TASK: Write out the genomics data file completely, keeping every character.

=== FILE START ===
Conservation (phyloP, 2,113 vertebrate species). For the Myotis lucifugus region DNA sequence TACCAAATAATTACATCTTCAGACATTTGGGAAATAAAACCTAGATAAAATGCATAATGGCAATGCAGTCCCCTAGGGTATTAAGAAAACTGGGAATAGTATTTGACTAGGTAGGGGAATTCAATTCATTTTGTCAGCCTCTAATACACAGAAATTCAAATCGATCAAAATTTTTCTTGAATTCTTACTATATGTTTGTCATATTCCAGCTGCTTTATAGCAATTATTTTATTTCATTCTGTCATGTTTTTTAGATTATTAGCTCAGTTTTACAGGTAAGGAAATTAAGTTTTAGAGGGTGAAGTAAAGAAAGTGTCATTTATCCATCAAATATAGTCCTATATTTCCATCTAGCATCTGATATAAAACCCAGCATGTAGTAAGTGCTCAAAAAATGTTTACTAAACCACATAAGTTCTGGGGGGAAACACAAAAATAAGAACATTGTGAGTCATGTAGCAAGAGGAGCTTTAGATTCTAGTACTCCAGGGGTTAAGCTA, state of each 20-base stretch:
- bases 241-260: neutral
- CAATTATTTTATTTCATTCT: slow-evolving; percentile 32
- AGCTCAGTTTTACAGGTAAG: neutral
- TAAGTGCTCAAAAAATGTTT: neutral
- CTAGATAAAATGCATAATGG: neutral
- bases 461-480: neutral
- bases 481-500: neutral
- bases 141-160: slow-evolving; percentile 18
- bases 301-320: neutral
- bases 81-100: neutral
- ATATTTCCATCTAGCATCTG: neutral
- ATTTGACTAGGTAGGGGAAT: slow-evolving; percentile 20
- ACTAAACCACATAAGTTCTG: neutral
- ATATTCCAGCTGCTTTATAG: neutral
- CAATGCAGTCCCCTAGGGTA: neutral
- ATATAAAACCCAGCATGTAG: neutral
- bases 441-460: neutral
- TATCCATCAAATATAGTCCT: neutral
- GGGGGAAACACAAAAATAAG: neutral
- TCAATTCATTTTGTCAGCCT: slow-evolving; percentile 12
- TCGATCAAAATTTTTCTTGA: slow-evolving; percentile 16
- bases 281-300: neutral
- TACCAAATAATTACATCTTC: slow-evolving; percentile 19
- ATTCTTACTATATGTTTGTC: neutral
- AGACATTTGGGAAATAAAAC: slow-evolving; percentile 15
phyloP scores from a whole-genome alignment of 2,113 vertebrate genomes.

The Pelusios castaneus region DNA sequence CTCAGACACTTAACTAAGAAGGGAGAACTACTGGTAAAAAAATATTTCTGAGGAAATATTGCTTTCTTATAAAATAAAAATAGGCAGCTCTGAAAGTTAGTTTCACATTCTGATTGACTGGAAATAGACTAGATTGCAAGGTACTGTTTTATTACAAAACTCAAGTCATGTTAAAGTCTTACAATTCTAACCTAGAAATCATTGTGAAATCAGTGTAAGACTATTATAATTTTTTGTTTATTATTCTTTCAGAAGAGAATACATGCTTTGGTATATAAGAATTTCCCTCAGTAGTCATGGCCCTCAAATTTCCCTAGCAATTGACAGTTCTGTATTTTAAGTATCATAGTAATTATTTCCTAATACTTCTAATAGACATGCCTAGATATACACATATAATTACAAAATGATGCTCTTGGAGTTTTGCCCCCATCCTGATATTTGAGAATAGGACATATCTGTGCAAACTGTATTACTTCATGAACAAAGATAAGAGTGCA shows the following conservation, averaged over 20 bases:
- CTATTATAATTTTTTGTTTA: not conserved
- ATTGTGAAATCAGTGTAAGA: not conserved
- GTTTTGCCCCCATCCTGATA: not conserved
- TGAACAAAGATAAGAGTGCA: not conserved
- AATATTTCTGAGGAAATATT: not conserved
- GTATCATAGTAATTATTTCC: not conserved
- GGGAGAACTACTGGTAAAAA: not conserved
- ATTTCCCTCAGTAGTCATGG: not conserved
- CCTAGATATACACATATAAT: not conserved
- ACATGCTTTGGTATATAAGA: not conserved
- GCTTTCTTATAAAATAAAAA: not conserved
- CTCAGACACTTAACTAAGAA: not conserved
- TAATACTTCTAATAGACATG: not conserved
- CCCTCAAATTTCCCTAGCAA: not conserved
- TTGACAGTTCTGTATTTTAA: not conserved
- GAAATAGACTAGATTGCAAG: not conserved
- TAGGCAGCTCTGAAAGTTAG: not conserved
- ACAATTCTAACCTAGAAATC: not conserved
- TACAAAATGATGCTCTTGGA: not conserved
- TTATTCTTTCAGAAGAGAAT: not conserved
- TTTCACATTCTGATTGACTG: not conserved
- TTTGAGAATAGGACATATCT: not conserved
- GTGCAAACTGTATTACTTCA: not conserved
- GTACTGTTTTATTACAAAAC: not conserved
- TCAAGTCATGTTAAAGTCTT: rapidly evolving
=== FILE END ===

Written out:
Conservation (phyloP, 2,113 vertebrate species). For the Myotis lucifugus region DNA sequence TACCAAATAATTACATCTTCAGACATTTGGGAAATAAAACCTAGATAAAATGCATAATGGCAATGCAGTCCCCTAGGGTATTAAGAAAACTGGGAATAGTATTTGACTAGGTAGGGGAATTCAATTCATTTTGTCAGCCTCTAATACACAGAAATTCAAATCGATCAAAATTTTTCTTGAATTCTTACTATATGTTTGTCATATTCCAGCTGCTTTATAGCAATTATTTTATTTCATTCTGTCATGTTTTTTAGATTATTAGCTCAGTTTTACAGGTAAGGAAATTAAGTTTTAGAGGGTGAAGTAAAGAAAGTGTCATTTATCCATCAAATATAGTCCTATATTTCCATCTAGCATCTGATATAAAACCCAGCATGTAGTAAGTGCTCAAAAAATGTTTACTAAACCACATAAGTTCTGGGGGGAAACACAAAAATAAGAACATTGTGAGTCATGTAGCAAGAGGAGCTTTAGATTCTAGTACTCCAGGGGTTAAGCTA, state of each 20-base stretch:
- bases 241-260: neutral
- CAATTATTTTATTTCATTCT: slow-evolving; percentile 32
- AGCTCAGTTTTACAGGTAAG: neutral
- TAAGTGCTCAAAAAATGTTT: neutral
- CTAGATAAAATGCATAATGG: neutral
- bases 461-480: neutral
- bases 481-500: neutral
- bases 141-160: slow-evolving; percentile 18
- bases 301-320: neutral
- bases 81-100: neutral
- ATATTTCCATCTAGCATCTG: neutral
- ATTTGACTAGGTAGGGGAAT: slow-evolving; percentile 20
- ACTAAACCACATAAGTTCTG: neutral
- ATATTCCAGCTGCTTTATAG: neutral
- CAATGCAGTCCCCTAGGGTA: neutral
- ATATAAAACCCAGCATGTAG: neutral
- bases 441-460: neutral
- TATCCATCAAATATAGTCCT: neutral
- GGGGGAAACACAAAAATAAG: neutral
- TCAATTCATTTTGTCAGCCT: slow-evolving; percentile 12
- TCGATCAAAATTTTTCTTGA: slow-evolving; percentile 16
- bases 281-300: neutral
- TACCAAATAATTACATCTTC: slow-evolving; percentile 19
- ATTCTTACTATATGTTTGTC: neutral
- AGACATTTGGGAAATAAAAC: slow-evolving; percentile 15
phyloP scores from a whole-genome alignment of 2,113 vertebrate genomes.

The Pelusios castaneus region DNA sequence CTCAGACACTTAACTAAGAAGGGAGAACTACTGGTAAAAAAATATTTCTGAGGAAATATTGCTTTCTTATAAAATAAAAATAGGCAGCTCTGAAAGTTAGTTTCACATTCTGATTGACTGGAAATAGACTAGATTGCAAGGTACTGTTTTATTACAAAACTCAAGTCATGTTAAAGTCTTACAATTCTAACCTAGAAATCATTGTGAAATCAGTGTAAGACTATTATAATTTTTTGTTTATTATTCTTTCAGAAGAGAATACATGCTTTGGTATATAAGAATTTCCCTCAGTAGTCATGGCCCTCAAATTTCCCTAGCAATTGACAGTTCTGTATTTTAAGTATCATAGTAATTATTTCCTAATACTTCTAATAGACATGCCTAGATATACACATATAATTACAAAATGATGCTCTTGGAGTTTTGCCCCCATCCTGATATTTGAGAATAGGACATATCTGTGCAAACTGTATTACTTCATGAACAAAGATAAGAGTGCA shows the following conservation, averaged over 20 bases:
- CTATTATAATTTTTTGTTTA: not conserved
- ATTGTGAAATCAGTGTAAGA: not conserved
- GTTTTGCCCCCATCCTGATA: not conserved
- TGAACAAAGATAAGAGTGCA: not conserved
- AATATTTCTGAGGAAATATT: not conserved
- GTATCATAGTAATTATTTCC: not conserved
- GGGAGAACTACTGGTAAAAA: not conserved
- ATTTCCCTCAGTAGTCATGG: not conserved
- CCTAGATATACACATATAAT: not conserved
- ACATGCTTTGGTATATAAGA: not conserved
- GCTTTCTTATAAAATAAAAA: not conserved
- CTCAGACACTTAACTAAGAA: not conserved
- TAATACTTCTAATAGACATG: not conserved
- CCCTCAAATTTCCCTAGCAA: not conserved
- TTGACAGTTCTGTATTTTAA: not conserved
- GAAATAGACTAGATTGCAAG: not conserved
- TAGGCAGCTCTGAAAGTTAG: not conserved
- ACAATTCTAACCTAGAAATC: not conserved
- TACAAAATGATGCTCTTGGA: not conserved
- TTATTCTTTCAGAAGAGAAT: not conserved
- TTTCACATTCTGATTGACTG: not conserved
- TTTGAGAATAGGACATATCT: not conserved
- GTGCAAACTGTATTACTTCA: not conserved
- GTACTGTTTTATTACAAAAC: not conserved
- TCAAGTCATGTTAAAGTCTT: rapidly evolving